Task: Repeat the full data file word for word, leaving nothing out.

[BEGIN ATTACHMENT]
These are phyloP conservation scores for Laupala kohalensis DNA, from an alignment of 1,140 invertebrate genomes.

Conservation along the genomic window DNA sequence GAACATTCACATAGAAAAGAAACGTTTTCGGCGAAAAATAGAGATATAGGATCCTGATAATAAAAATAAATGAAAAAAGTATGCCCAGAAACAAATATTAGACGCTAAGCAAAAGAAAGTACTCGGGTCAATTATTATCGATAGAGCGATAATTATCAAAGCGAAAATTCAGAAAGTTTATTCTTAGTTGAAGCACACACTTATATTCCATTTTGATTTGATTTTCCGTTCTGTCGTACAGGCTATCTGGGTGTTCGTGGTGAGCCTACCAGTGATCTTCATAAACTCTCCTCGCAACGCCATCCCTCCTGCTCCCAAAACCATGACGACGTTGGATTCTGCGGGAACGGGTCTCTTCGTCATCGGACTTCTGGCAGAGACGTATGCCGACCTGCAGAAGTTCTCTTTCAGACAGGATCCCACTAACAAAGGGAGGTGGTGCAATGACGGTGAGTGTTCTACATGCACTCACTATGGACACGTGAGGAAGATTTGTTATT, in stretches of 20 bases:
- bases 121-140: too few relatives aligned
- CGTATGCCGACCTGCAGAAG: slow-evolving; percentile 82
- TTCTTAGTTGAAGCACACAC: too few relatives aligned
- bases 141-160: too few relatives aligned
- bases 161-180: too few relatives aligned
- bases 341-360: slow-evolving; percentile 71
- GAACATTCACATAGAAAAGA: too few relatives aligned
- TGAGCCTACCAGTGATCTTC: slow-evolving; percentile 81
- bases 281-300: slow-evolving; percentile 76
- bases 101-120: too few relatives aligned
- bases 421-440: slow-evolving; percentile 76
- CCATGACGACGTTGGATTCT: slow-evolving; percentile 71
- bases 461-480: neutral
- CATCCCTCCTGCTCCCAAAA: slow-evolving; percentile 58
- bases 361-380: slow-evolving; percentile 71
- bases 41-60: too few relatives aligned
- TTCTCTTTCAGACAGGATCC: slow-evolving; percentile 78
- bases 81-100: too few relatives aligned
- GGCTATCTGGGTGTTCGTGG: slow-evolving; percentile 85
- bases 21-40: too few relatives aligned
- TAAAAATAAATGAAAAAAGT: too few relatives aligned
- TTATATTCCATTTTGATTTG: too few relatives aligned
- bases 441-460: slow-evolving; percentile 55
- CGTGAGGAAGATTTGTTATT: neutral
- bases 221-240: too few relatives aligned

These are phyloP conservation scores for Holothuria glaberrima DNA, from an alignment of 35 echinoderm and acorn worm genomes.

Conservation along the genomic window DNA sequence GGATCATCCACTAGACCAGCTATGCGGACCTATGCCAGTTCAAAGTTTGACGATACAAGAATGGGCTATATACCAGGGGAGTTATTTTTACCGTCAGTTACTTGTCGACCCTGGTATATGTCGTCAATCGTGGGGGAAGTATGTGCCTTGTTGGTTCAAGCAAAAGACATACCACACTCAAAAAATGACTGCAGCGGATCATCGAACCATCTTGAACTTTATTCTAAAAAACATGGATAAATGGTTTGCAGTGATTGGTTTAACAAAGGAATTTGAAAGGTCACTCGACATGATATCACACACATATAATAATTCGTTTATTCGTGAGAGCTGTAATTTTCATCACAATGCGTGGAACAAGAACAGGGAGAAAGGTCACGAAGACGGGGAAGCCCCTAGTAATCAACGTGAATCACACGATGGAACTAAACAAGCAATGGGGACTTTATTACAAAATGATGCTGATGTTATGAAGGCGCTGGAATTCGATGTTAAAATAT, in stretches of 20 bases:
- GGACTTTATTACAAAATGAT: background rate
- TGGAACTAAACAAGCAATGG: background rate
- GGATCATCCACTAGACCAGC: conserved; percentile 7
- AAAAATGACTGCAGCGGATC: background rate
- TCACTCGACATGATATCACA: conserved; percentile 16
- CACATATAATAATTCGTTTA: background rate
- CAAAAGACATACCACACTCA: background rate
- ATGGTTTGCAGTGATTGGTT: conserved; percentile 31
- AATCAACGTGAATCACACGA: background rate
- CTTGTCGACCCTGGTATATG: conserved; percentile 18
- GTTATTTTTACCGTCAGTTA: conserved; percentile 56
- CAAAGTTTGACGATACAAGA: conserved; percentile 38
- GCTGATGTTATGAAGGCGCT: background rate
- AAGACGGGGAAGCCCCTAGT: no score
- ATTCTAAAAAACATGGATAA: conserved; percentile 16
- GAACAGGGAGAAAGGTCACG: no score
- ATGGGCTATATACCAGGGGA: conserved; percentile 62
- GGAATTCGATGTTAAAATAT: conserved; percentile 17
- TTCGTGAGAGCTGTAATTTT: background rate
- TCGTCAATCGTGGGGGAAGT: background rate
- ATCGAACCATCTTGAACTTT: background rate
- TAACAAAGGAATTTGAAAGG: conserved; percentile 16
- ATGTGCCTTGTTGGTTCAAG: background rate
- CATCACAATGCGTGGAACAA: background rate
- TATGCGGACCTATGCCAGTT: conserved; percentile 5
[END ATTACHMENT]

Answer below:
These are phyloP conservation scores for Laupala kohalensis DNA, from an alignment of 1,140 invertebrate genomes.

Conservation along the genomic window DNA sequence GAACATTCACATAGAAAAGAAACGTTTTCGGCGAAAAATAGAGATATAGGATCCTGATAATAAAAATAAATGAAAAAAGTATGCCCAGAAACAAATATTAGACGCTAAGCAAAAGAAAGTACTCGGGTCAATTATTATCGATAGAGCGATAATTATCAAAGCGAAAATTCAGAAAGTTTATTCTTAGTTGAAGCACACACTTATATTCCATTTTGATTTGATTTTCCGTTCTGTCGTACAGGCTATCTGGGTGTTCGTGGTGAGCCTACCAGTGATCTTCATAAACTCTCCTCGCAACGCCATCCCTCCTGCTCCCAAAACCATGACGACGTTGGATTCTGCGGGAACGGGTCTCTTCGTCATCGGACTTCTGGCAGAGACGTATGCCGACCTGCAGAAGTTCTCTTTCAGACAGGATCCCACTAACAAAGGGAGGTGGTGCAATGACGGTGAGTGTTCTACATGCACTCACTATGGACACGTGAGGAAGATTTGTTATT, in stretches of 20 bases:
- bases 121-140: too few relatives aligned
- CGTATGCCGACCTGCAGAAG: slow-evolving; percentile 82
- TTCTTAGTTGAAGCACACAC: too few relatives aligned
- bases 141-160: too few relatives aligned
- bases 161-180: too few relatives aligned
- bases 341-360: slow-evolving; percentile 71
- GAACATTCACATAGAAAAGA: too few relatives aligned
- TGAGCCTACCAGTGATCTTC: slow-evolving; percentile 81
- bases 281-300: slow-evolving; percentile 76
- bases 101-120: too few relatives aligned
- bases 421-440: slow-evolving; percentile 76
- CCATGACGACGTTGGATTCT: slow-evolving; percentile 71
- bases 461-480: neutral
- CATCCCTCCTGCTCCCAAAA: slow-evolving; percentile 58
- bases 361-380: slow-evolving; percentile 71
- bases 41-60: too few relatives aligned
- TTCTCTTTCAGACAGGATCC: slow-evolving; percentile 78
- bases 81-100: too few relatives aligned
- GGCTATCTGGGTGTTCGTGG: slow-evolving; percentile 85
- bases 21-40: too few relatives aligned
- TAAAAATAAATGAAAAAAGT: too few relatives aligned
- TTATATTCCATTTTGATTTG: too few relatives aligned
- bases 441-460: slow-evolving; percentile 55
- CGTGAGGAAGATTTGTTATT: neutral
- bases 221-240: too few relatives aligned

These are phyloP conservation scores for Holothuria glaberrima DNA, from an alignment of 35 echinoderm and acorn worm genomes.

Conservation along the genomic window DNA sequence GGATCATCCACTAGACCAGCTATGCGGACCTATGCCAGTTCAAAGTTTGACGATACAAGAATGGGCTATATACCAGGGGAGTTATTTTTACCGTCAGTTACTTGTCGACCCTGGTATATGTCGTCAATCGTGGGGGAAGTATGTGCCTTGTTGGTTCAAGCAAAAGACATACCACACTCAAAAAATGACTGCAGCGGATCATCGAACCATCTTGAACTTTATTCTAAAAAACATGGATAAATGGTTTGCAGTGATTGGTTTAACAAAGGAATTTGAAAGGTCACTCGACATGATATCACACACATATAATAATTCGTTTATTCGTGAGAGCTGTAATTTTCATCACAATGCGTGGAACAAGAACAGGGAGAAAGGTCACGAAGACGGGGAAGCCCCTAGTAATCAACGTGAATCACACGATGGAACTAAACAAGCAATGGGGACTTTATTACAAAATGATGCTGATGTTATGAAGGCGCTGGAATTCGATGTTAAAATAT, in stretches of 20 bases:
- GGACTTTATTACAAAATGAT: background rate
- TGGAACTAAACAAGCAATGG: background rate
- GGATCATCCACTAGACCAGC: conserved; percentile 7
- AAAAATGACTGCAGCGGATC: background rate
- TCACTCGACATGATATCACA: conserved; percentile 16
- CACATATAATAATTCGTTTA: background rate
- CAAAAGACATACCACACTCA: background rate
- ATGGTTTGCAGTGATTGGTT: conserved; percentile 31
- AATCAACGTGAATCACACGA: background rate
- CTTGTCGACCCTGGTATATG: conserved; percentile 18
- GTTATTTTTACCGTCAGTTA: conserved; percentile 56
- CAAAGTTTGACGATACAAGA: conserved; percentile 38
- GCTGATGTTATGAAGGCGCT: background rate
- AAGACGGGGAAGCCCCTAGT: no score
- ATTCTAAAAAACATGGATAA: conserved; percentile 16
- GAACAGGGAGAAAGGTCACG: no score
- ATGGGCTATATACCAGGGGA: conserved; percentile 62
- GGAATTCGATGTTAAAATAT: conserved; percentile 17
- TTCGTGAGAGCTGTAATTTT: background rate
- TCGTCAATCGTGGGGGAAGT: background rate
- ATCGAACCATCTTGAACTTT: background rate
- TAACAAAGGAATTTGAAAGG: conserved; percentile 16
- ATGTGCCTTGTTGGTTCAAG: background rate
- CATCACAATGCGTGGAACAA: background rate
- TATGCGGACCTATGCCAGTT: conserved; percentile 5